2007 Suzuki Quadracer R450 Review
For those looking for an ATV that is ready to race right out of the box, Suzuki offers its Quadracer R450.
Suzuki says the concept of the Quadracer R450 is unique, in that the consumer doesn’t have to bolt on a laundry list of aftermarket parts before being able to compete on the racetrack.
When it comes to racing pedigree, it’s hard to argue with Suzuki’s success. Three of the top four finishers on the 2007 WPSA SuperQuad Pro 450 final standings rode Suzuki ATVs, including Doug Gust.
Gust, who won the WPSA SuperQuad Pro 450 class in 2006 and finished fourth in 2007, worked with a team us Suzuki engineers to come up with the R450.
ATV.com wanted to see what the sporty machine could do in person, and Wayne Wilkes of Columbia PowerSports Center in Columbia, SC facilitated a ride. Wilkes took us to Carolina Adventure World in Fairfield County, SC and we hit the ATV trails for a little while to warm up.
The R450 did well enough in the tight, twisty trails and had no trouble keeping up with the more rugged KingQuad 450s, but it really wasn’t meant to go over really rough terrain, big rocks and fallen trees. It will survive on the trails, but this vehicle really shows its teeth on the track.
The R450 is designed to tear up motocross tracks. Aesthetically, it looks like a fast, intimidating ATV and it really is. It’s very quick off the start and has exceptional acceleration coming out of the corners—just what you want in a motocross quad.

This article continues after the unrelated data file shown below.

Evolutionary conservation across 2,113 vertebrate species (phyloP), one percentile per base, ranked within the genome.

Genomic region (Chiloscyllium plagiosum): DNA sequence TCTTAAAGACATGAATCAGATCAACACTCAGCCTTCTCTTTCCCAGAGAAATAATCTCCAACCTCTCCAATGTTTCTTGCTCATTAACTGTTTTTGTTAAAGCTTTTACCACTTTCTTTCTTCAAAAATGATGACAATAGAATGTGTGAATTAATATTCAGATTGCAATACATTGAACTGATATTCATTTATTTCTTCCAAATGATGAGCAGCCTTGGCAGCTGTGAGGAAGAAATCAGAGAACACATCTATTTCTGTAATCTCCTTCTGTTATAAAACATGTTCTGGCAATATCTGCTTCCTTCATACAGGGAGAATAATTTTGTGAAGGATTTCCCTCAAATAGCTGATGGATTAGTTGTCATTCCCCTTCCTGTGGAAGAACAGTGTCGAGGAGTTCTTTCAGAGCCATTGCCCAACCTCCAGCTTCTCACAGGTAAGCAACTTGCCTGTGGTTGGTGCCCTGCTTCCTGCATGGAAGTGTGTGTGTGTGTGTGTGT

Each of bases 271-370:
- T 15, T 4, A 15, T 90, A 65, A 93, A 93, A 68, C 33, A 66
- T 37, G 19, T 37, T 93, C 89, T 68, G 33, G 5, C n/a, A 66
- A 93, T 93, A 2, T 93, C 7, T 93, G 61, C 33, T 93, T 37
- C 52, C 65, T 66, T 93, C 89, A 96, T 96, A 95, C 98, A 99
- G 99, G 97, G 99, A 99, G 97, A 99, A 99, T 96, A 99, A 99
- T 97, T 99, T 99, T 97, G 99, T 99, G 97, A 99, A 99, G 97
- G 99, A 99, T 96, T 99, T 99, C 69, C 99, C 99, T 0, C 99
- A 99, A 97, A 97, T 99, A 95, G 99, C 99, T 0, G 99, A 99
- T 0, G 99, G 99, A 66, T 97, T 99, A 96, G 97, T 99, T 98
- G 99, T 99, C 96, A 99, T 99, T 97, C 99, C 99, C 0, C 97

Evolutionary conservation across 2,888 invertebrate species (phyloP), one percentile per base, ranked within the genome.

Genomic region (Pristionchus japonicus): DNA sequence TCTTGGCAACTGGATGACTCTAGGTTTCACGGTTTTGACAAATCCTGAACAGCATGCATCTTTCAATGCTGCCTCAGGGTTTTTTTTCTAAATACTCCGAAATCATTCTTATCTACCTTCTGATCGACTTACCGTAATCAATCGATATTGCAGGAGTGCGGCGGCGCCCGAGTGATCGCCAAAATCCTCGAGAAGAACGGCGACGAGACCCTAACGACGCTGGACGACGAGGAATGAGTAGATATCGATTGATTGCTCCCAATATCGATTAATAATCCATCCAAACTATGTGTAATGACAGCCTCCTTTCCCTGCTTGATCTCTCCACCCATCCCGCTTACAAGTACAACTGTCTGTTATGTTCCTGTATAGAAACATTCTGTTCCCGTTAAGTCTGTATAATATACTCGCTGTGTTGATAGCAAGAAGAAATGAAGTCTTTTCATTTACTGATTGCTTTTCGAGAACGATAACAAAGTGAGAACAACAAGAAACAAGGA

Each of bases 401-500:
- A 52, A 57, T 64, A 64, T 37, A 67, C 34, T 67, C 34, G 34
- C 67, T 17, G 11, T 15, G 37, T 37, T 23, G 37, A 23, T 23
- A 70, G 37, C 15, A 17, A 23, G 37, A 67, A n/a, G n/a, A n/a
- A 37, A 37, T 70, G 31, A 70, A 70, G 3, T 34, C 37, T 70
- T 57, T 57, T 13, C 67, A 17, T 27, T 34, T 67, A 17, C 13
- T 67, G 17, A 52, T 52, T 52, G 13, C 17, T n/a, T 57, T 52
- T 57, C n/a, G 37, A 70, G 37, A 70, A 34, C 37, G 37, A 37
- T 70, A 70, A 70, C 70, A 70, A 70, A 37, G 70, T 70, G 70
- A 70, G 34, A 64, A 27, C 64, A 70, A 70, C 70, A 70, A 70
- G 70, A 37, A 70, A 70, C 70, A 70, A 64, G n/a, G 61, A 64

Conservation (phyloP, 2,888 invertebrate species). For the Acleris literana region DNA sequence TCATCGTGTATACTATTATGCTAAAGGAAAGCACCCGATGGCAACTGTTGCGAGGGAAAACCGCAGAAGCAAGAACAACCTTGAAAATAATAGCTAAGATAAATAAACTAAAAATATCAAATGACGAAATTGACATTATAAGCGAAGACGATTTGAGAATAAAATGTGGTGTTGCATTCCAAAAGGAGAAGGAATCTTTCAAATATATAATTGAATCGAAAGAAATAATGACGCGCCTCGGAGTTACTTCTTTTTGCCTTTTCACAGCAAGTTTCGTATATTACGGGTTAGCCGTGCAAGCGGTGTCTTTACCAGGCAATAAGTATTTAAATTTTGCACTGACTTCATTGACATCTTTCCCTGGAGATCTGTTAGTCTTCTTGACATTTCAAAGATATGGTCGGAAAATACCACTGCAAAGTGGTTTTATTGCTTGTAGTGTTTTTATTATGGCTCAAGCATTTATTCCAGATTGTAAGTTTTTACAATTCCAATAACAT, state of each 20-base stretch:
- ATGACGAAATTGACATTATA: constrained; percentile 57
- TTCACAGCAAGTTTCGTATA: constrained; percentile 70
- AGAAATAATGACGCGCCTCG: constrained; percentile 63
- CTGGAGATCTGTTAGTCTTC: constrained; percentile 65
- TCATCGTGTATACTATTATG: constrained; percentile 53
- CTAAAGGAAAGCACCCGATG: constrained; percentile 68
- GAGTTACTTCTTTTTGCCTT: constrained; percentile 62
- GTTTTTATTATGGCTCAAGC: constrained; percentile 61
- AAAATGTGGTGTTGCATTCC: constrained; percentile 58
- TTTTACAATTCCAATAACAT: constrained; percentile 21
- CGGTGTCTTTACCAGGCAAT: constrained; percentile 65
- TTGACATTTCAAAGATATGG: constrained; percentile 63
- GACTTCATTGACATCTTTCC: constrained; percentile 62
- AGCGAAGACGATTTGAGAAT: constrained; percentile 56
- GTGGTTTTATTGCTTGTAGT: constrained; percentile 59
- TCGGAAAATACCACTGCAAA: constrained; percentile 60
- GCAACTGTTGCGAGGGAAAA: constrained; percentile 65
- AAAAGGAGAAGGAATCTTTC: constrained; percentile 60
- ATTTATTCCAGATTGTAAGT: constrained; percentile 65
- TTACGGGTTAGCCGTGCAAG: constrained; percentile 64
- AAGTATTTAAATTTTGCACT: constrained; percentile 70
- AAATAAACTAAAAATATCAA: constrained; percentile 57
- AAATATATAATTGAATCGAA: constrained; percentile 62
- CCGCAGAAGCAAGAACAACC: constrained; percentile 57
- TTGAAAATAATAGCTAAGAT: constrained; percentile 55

The vehicle is powered by a fuel-injected 450cc 4-stroke liquid-cooled engine, which is based the race proven RM-Z450. To keep the engine as short as possible, Suzuki uses its advanced sump system. This allows the engine mass and crankshaft to be positioned very low to the ground and helps create the all-important low center of gravity.
To reduce weight, the R450 uses a magnesium clutch cover, magneto cover and cylinder head cover. Also, Suzuki uses titanium valves and forged aluminum pistons with cutaway sides. Despite these weight-cutting measures, the R450 tips the scales at 368 pounds, which is 23 pounds heavier than the industry lightweight Can-Am DS 450.
The R450 bests the DS 450, however, with a slightly wider wheelbase and a much lower seat height, which keeps the rider closer to the ground for better control in the corners. Also improving cornering is the low-profile, high-tensile steel frame, which provides added rigidity.
A steel rear swingarm offers ample flexibility to improve handling, while the extra wide double-wishbone front suspension has a fully adjustable front shocks with 40mm pistons.
The Kayaba rear shock has adjustable high and low speed compression, rebound and preload with its 50mm piston and 18mm shock rod. All told the rider has 11.4 inches of travel in the back. The cushy rear suspension comes in handy when jumping over tabletops on the track.
Suzuki installed its classic T-shaped seat on the R450. Not only does it look sharp, but it makes it easy to move around for additional control. Serrated, large footpegs offer improved grip and control even in sloppy conditions.
Though the R450 was designed to go fast, it also needs to stop from time to time. To accomplish this, Suzuki uses dual hydraulic front disc brakes and a single hydraulic rear brake caliper.
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